Giants Showing Continued Growing Pains in Adapting to Ben McAdoo's New Offense

Michelle BrutonFeatured ColumnistAugust 16, 2014

AP Photo/Chris Howell

Painful is certainly one way to describe the experience of watching the New York Giants offense try to come together under new offensive coordinator Ben McAdoo.

Those who were hoping that last year's offensive showing was an anomaly, one in which the Giants started the season 0-6 and quarterback Eli Manning threw a career-high 27 picks, have cause to squirm after three weeks of preseason play. While adjusting to a new system always requires ironing out a few kinks, what New York has shown thus far is not encouraging despite its 3-0 mark. 

The Giants pulled out another victory Saturday against Indianapolis, but the poor play of the young Colts backups is more to thank for that. New York started to pull it together early in the fourth quarter when Curtis Painter orchestrated an 11-play, 80-yard scoring drive capped off with a touchdown pass to Kellen Davis.

Manning struggled in the first four series against the Colts after failing to complete a pass last week against the Pittsburgh Steelers. He went 6-of-7 passing for 43 yards in the Hall of Fame game, but he hasn't completed a pass of more than 10 yards to date in the preseason, though he at least finally attempted to. 

On his first drive Saturday, Manning was 0-of-1 passing and the offense went three-and-out. On the second drive—a three-play, minus-4-yard affair that was over in just 1:33—Manning threw an incomplete pass and then was sacked. With a brief interlude for a muffed kick return that Indianapolis recovered, Manning's third series went as follows: incompletion, interception negated by a penalty, Victor Cruz fumble negated by a penalty, six-yard completion, incompletion, incompletion.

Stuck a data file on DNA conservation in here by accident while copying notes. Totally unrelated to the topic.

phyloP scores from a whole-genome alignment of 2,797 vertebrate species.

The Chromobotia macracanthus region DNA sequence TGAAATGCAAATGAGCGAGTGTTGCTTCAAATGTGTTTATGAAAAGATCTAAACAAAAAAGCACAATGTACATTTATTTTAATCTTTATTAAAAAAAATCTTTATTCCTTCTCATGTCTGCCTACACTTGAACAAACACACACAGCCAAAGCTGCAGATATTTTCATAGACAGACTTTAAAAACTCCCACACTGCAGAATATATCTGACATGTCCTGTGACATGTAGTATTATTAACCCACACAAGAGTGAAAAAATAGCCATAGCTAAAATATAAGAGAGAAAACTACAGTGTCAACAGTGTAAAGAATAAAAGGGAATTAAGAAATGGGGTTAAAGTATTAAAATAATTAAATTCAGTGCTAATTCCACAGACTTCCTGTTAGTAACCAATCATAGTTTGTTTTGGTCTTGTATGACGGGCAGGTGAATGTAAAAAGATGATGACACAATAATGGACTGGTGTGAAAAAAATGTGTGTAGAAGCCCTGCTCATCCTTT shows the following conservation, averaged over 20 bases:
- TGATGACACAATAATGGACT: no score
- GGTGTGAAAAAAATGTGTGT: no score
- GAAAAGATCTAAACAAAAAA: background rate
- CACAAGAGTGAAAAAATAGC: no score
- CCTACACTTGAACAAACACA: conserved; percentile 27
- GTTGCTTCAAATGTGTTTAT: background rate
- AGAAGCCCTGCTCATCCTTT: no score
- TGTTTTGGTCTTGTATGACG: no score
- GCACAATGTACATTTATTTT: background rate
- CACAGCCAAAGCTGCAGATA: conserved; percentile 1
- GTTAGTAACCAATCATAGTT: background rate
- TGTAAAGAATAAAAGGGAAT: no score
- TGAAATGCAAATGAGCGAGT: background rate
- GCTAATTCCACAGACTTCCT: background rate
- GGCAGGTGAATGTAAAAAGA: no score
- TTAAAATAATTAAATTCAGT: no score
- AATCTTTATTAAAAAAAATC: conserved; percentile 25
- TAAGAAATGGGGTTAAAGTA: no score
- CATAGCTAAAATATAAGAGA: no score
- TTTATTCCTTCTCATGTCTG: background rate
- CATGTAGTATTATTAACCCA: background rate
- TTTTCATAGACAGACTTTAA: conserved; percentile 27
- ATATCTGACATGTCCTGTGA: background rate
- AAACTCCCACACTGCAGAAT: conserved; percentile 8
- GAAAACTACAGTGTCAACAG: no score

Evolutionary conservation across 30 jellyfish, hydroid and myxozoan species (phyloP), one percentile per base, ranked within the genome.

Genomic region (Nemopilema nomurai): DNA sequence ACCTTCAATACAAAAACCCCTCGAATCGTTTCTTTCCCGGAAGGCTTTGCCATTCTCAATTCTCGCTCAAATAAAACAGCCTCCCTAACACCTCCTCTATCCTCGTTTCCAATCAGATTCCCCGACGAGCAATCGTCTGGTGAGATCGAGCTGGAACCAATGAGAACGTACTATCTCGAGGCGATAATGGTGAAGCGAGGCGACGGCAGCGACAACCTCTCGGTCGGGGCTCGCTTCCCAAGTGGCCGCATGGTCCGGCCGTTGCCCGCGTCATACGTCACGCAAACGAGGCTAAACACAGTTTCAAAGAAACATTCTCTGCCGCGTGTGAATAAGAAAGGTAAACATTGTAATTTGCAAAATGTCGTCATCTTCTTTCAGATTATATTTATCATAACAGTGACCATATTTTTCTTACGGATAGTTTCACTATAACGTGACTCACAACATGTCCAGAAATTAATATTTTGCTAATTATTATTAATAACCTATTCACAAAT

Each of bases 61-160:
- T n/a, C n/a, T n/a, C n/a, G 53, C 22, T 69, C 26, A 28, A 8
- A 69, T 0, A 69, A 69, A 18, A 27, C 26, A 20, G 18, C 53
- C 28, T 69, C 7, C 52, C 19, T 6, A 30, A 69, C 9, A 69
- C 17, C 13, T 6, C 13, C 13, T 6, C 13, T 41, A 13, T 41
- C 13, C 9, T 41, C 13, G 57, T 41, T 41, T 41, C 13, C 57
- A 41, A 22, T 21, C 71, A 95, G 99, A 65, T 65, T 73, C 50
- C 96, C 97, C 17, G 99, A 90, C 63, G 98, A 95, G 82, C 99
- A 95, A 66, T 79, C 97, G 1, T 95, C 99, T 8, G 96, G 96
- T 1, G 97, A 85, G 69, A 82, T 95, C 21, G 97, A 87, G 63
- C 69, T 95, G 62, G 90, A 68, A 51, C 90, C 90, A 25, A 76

The goal in this new offense is for Manning to complete 70 percent of his passes, per Gary Myers of the New York Daily News. His career completion percentage is 58.5 percent. Over the past two games, he's completed just 11 percent. 

On the night, Manning was 1-of-7 passing for six yards and a sack, his record saved from the further blunder of an interception by Kelvin Sheppard's illegal contact penalty. 

It was backup Ryan Nassib who righted the ship in the fourth quarter, throwing for 158 yards and adding a touchdown to Painters' to put the Giants up by one. 

Why are the Giants' best players having so much trouble adapting to McAdoo's fast-paced West Coast offense? Though the playbook is simpler, the tempo is higher, and in fairness, the starters still haven't played a meaningful number of snaps in live-game action.

Learning the new concepts will take time, and while it's nice to think that's a process the Giants can complete this preseason (especially given the fifth game), Manning's comments to Ralph Vacchiano of the New York Daily News suggest that fans may not be happy with what they see from this offense into the beginning of the regular season.

I think with any offense in any season, you still need to improve as the season goes. There’ll be some concepts that I think we’ll be better at than others. You still have to figure out what routes guys run the best, and what concepts I feel most comfortable with, and figure those things out.

Of course, Manning and the receivers aren't the only players who need to perform in this new system. The offensive line is making life difficult not only for Manning but for Andre Williams and Rashad Jennings, both of whom averaged just 2.4 yards per carry against Indianapolis.

The return of left tackle Will Beatty wasn't enough to spark this group, which could barely give Manning a pressure-free play.  

Cruz, Rueben Randle and Jerrel Jernigan were nearly invisible against the Colts, while rookie Corey Washington, running with the threes, has had the game-winning touchdown (granted, against backup defenses) in all three preseason games.

Unless the Giants plan to start Nassib and Washington in Week 1, Manning and the first-team offense have to begin to click in McAdoo's system.